This is an oft-quoted-out-of-context verse, but raises an important question: What if you can’t give? Is receiving only second best?
What if you feel like you do all the receiving and none of the giving?
Not all of us are positioned to ‘give’ at all times, in all places. Or sometimes when we do give, our gifts end up being more a hindrance rather than a blessing.
Our Loved One is too healthy.
On the surface this doesn’t really seem like an issue, does it? More like an answer to prayer!
And yet, I’d like to propose it can be a problem too.
As we Watchers know, chronic illness is unremitting, that’s the nature of it. But the reality is, chronic illness, like everything has it’s ups and downs. Some days are better than others, some weeks are worse. Sometimes we can joke and other times all we can do is cry.
This ebb and flow is good. It helps us survive. It brings us hope, it gives us relief. But it can also be a hard reality to communicate.
‘How is your Loved One?’ Someone asks. ‘Not well,’ you say. ‘Oh, but I saw them at the grocery shop the other day, they looked so good!’
Considering our future in the presence of chronic illness is even harder. Illness is unpredictable.We can’t say how long our family member will need us, or how soon they will take a turn for the better or the worse.
We need to be realistic, but also hopeful.
Loving someone who is ill or aging means that whatever decisions you make, you are making them for two. That is a lot of responsibility, and there is a huge pressure to ‘choose right’.
Some questions should not be answered.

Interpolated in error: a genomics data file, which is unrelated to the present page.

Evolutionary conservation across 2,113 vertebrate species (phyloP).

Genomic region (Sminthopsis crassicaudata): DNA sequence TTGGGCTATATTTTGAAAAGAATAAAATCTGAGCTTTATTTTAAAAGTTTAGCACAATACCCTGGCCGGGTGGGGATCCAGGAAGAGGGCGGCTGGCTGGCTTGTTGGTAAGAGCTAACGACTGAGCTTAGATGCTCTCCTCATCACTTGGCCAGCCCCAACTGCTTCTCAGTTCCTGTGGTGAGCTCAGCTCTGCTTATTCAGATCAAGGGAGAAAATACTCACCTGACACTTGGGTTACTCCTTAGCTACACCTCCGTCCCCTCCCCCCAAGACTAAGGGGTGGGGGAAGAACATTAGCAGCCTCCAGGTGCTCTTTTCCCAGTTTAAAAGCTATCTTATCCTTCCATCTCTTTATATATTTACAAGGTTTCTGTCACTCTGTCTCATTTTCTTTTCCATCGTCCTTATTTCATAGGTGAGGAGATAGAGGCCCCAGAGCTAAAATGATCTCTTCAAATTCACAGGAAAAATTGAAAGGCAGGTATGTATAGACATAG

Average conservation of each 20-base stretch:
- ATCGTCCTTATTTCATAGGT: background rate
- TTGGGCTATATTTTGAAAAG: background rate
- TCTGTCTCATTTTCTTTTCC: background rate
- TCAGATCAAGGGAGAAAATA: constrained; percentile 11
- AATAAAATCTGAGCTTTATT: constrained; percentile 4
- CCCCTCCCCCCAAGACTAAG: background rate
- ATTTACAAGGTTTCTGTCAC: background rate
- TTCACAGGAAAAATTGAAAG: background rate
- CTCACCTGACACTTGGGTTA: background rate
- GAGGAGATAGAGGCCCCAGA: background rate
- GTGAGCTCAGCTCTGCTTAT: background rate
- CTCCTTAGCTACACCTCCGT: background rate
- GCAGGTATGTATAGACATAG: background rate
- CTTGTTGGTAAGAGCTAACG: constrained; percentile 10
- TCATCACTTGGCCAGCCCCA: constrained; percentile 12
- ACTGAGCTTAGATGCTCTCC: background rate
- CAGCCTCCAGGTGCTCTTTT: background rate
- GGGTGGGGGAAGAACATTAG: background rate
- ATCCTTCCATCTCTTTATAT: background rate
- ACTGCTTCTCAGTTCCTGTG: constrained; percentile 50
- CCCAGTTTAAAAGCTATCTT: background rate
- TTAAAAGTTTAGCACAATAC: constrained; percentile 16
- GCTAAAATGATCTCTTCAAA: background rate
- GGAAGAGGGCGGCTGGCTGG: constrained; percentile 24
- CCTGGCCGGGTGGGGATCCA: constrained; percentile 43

This is not because they are silly or childish (there’s no such thing as a stupid question, remember?)
Or because they are too difficult.
Or even because the answer is too scary.
No, the only reason you should not answer a question is when you have something to offer that is more important.
But what’s more important than an answer?
Talking about suffering: When not to answer the question
Let’s go back to my friend from the last post. She’s struggling from a mental illness which invades her days and eats away at her personality.
Upset and tired she asks me, ‘Why does God allow this?’
Now there is an answer I can give to this. It is a theologically sound answer.
It is correct in every sense of the word. And there’s nothing wrong with my motives – I love my friend, and want to see her comforted and at peace with God and herself.
All the boxes are ticked… and yet depending on the situation my answer could be extraordinarily hurtful to her. And yet, it might not be!
Why am I sick?
Will I ever get better?
What am I supposed to be doing with my life?
It can take courage to ask these questions. But sometimes, it can take even more courage to answer them.
Today’s post is the first in a series of articles called ‘Talking about Suffering’…
Talking about suffering is hard! (how do you know what to say?)
Figuring out the truths about illness, suffering and the big problems of life is difficult.
It’s a different sort of hard when you are not sick yourself. How often do you feel helpless in the face of such questions? How often do you feel ill-equipped to answer your sick friend’s frustrations?